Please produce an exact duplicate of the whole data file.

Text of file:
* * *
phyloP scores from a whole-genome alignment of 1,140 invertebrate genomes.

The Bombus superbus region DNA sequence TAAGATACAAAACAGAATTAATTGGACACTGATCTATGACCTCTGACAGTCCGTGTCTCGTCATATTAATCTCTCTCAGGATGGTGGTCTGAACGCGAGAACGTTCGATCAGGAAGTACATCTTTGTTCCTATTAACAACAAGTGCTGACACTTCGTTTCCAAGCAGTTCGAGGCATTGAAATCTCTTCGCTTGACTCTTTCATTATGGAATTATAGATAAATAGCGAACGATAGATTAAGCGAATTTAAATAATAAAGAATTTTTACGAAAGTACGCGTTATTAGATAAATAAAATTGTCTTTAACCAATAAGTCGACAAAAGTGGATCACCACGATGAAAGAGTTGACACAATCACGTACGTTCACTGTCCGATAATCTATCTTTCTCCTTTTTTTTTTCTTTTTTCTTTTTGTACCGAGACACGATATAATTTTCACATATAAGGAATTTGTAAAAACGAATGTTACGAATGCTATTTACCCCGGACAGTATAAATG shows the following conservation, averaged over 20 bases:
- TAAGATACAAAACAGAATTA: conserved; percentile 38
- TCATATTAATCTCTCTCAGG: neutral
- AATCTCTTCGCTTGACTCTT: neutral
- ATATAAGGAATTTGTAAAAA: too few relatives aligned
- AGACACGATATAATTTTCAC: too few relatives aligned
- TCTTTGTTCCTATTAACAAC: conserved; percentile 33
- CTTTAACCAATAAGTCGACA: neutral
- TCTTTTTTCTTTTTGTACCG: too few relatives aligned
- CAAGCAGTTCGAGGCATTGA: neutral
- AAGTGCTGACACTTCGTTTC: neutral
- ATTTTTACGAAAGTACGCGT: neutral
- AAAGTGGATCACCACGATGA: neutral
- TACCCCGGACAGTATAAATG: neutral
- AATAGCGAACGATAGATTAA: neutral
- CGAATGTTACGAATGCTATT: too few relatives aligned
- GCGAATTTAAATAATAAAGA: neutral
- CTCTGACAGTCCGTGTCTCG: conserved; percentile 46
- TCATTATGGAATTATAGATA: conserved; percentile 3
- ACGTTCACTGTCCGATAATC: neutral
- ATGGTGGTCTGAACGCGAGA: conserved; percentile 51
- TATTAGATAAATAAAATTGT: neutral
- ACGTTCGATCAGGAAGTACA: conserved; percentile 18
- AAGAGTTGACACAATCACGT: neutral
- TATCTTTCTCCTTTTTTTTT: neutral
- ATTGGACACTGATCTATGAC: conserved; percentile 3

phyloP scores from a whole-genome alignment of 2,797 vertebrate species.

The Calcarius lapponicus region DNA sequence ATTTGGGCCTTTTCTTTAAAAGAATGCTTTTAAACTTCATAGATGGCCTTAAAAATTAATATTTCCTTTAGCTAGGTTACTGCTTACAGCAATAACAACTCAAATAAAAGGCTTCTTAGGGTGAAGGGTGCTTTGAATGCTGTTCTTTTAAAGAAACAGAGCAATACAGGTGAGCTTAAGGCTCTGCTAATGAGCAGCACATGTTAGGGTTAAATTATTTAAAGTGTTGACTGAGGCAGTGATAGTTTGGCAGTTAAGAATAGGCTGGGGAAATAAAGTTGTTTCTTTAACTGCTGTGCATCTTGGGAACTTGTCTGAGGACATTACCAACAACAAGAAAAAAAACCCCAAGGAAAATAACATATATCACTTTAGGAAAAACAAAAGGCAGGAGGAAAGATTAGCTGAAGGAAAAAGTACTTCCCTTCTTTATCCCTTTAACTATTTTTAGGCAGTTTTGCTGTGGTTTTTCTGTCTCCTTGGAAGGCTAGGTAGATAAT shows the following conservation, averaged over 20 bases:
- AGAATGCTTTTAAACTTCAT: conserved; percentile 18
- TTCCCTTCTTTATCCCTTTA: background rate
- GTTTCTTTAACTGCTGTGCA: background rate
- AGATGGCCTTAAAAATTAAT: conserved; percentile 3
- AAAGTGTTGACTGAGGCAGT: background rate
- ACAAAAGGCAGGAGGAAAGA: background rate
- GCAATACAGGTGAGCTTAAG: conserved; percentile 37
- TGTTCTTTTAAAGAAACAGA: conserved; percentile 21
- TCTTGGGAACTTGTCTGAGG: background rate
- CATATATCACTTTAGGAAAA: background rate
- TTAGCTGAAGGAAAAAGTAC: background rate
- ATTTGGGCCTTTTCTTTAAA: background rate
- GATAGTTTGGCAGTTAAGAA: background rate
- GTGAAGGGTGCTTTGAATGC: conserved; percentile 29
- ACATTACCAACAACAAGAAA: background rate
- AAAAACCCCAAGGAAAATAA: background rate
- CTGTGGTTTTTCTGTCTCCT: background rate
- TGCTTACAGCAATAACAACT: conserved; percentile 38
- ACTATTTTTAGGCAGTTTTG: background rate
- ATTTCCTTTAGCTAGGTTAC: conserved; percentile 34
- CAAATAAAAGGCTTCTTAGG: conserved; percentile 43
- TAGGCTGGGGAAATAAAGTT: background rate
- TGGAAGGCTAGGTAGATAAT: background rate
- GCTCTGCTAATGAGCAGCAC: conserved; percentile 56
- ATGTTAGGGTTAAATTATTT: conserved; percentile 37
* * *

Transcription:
phyloP scores from a whole-genome alignment of 1,140 invertebrate genomes.

The Bombus superbus region DNA sequence TAAGATACAAAACAGAATTAATTGGACACTGATCTATGACCTCTGACAGTCCGTGTCTCGTCATATTAATCTCTCTCAGGATGGTGGTCTGAACGCGAGAACGTTCGATCAGGAAGTACATCTTTGTTCCTATTAACAACAAGTGCTGACACTTCGTTTCCAAGCAGTTCGAGGCATTGAAATCTCTTCGCTTGACTCTTTCATTATGGAATTATAGATAAATAGCGAACGATAGATTAAGCGAATTTAAATAATAAAGAATTTTTACGAAAGTACGCGTTATTAGATAAATAAAATTGTCTTTAACCAATAAGTCGACAAAAGTGGATCACCACGATGAAAGAGTTGACACAATCACGTACGTTCACTGTCCGATAATCTATCTTTCTCCTTTTTTTTTTCTTTTTTCTTTTTGTACCGAGACACGATATAATTTTCACATATAAGGAATTTGTAAAAACGAATGTTACGAATGCTATTTACCCCGGACAGTATAAATG shows the following conservation, averaged over 20 bases:
- TAAGATACAAAACAGAATTA: conserved; percentile 38
- TCATATTAATCTCTCTCAGG: neutral
- AATCTCTTCGCTTGACTCTT: neutral
- ATATAAGGAATTTGTAAAAA: too few relatives aligned
- AGACACGATATAATTTTCAC: too few relatives aligned
- TCTTTGTTCCTATTAACAAC: conserved; percentile 33
- CTTTAACCAATAAGTCGACA: neutral
- TCTTTTTTCTTTTTGTACCG: too few relatives aligned
- CAAGCAGTTCGAGGCATTGA: neutral
- AAGTGCTGACACTTCGTTTC: neutral
- ATTTTTACGAAAGTACGCGT: neutral
- AAAGTGGATCACCACGATGA: neutral
- TACCCCGGACAGTATAAATG: neutral
- AATAGCGAACGATAGATTAA: neutral
- CGAATGTTACGAATGCTATT: too few relatives aligned
- GCGAATTTAAATAATAAAGA: neutral
- CTCTGACAGTCCGTGTCTCG: conserved; percentile 46
- TCATTATGGAATTATAGATA: conserved; percentile 3
- ACGTTCACTGTCCGATAATC: neutral
- ATGGTGGTCTGAACGCGAGA: conserved; percentile 51
- TATTAGATAAATAAAATTGT: neutral
- ACGTTCGATCAGGAAGTACA: conserved; percentile 18
- AAGAGTTGACACAATCACGT: neutral
- TATCTTTCTCCTTTTTTTTT: neutral
- ATTGGACACTGATCTATGAC: conserved; percentile 3

phyloP scores from a whole-genome alignment of 2,797 vertebrate species.

The Calcarius lapponicus region DNA sequence ATTTGGGCCTTTTCTTTAAAAGAATGCTTTTAAACTTCATAGATGGCCTTAAAAATTAATATTTCCTTTAGCTAGGTTACTGCTTACAGCAATAACAACTCAAATAAAAGGCTTCTTAGGGTGAAGGGTGCTTTGAATGCTGTTCTTTTAAAGAAACAGAGCAATACAGGTGAGCTTAAGGCTCTGCTAATGAGCAGCACATGTTAGGGTTAAATTATTTAAAGTGTTGACTGAGGCAGTGATAGTTTGGCAGTTAAGAATAGGCTGGGGAAATAAAGTTGTTTCTTTAACTGCTGTGCATCTTGGGAACTTGTCTGAGGACATTACCAACAACAAGAAAAAAAACCCCAAGGAAAATAACATATATCACTTTAGGAAAAACAAAAGGCAGGAGGAAAGATTAGCTGAAGGAAAAAGTACTTCCCTTCTTTATCCCTTTAACTATTTTTAGGCAGTTTTGCTGTGGTTTTTCTGTCTCCTTGGAAGGCTAGGTAGATAAT shows the following conservation, averaged over 20 bases:
- AGAATGCTTTTAAACTTCAT: conserved; percentile 18
- TTCCCTTCTTTATCCCTTTA: background rate
- GTTTCTTTAACTGCTGTGCA: background rate
- AGATGGCCTTAAAAATTAAT: conserved; percentile 3
- AAAGTGTTGACTGAGGCAGT: background rate
- ACAAAAGGCAGGAGGAAAGA: background rate
- GCAATACAGGTGAGCTTAAG: conserved; percentile 37
- TGTTCTTTTAAAGAAACAGA: conserved; percentile 21
- TCTTGGGAACTTGTCTGAGG: background rate
- CATATATCACTTTAGGAAAA: background rate
- TTAGCTGAAGGAAAAAGTAC: background rate
- ATTTGGGCCTTTTCTTTAAA: background rate
- GATAGTTTGGCAGTTAAGAA: background rate
- GTGAAGGGTGCTTTGAATGC: conserved; percentile 29
- ACATTACCAACAACAAGAAA: background rate
- AAAAACCCCAAGGAAAATAA: background rate
- CTGTGGTTTTTCTGTCTCCT: background rate
- TGCTTACAGCAATAACAACT: conserved; percentile 38
- ACTATTTTTAGGCAGTTTTG: background rate
- ATTTCCTTTAGCTAGGTTAC: conserved; percentile 34
- CAAATAAAAGGCTTCTTAGG: conserved; percentile 43
- TAGGCTGGGGAAATAAAGTT: background rate
- TGGAAGGCTAGGTAGATAAT: background rate
- GCTCTGCTAATGAGCAGCAC: conserved; percentile 56
- ATGTTAGGGTTAAATTATTT: conserved; percentile 37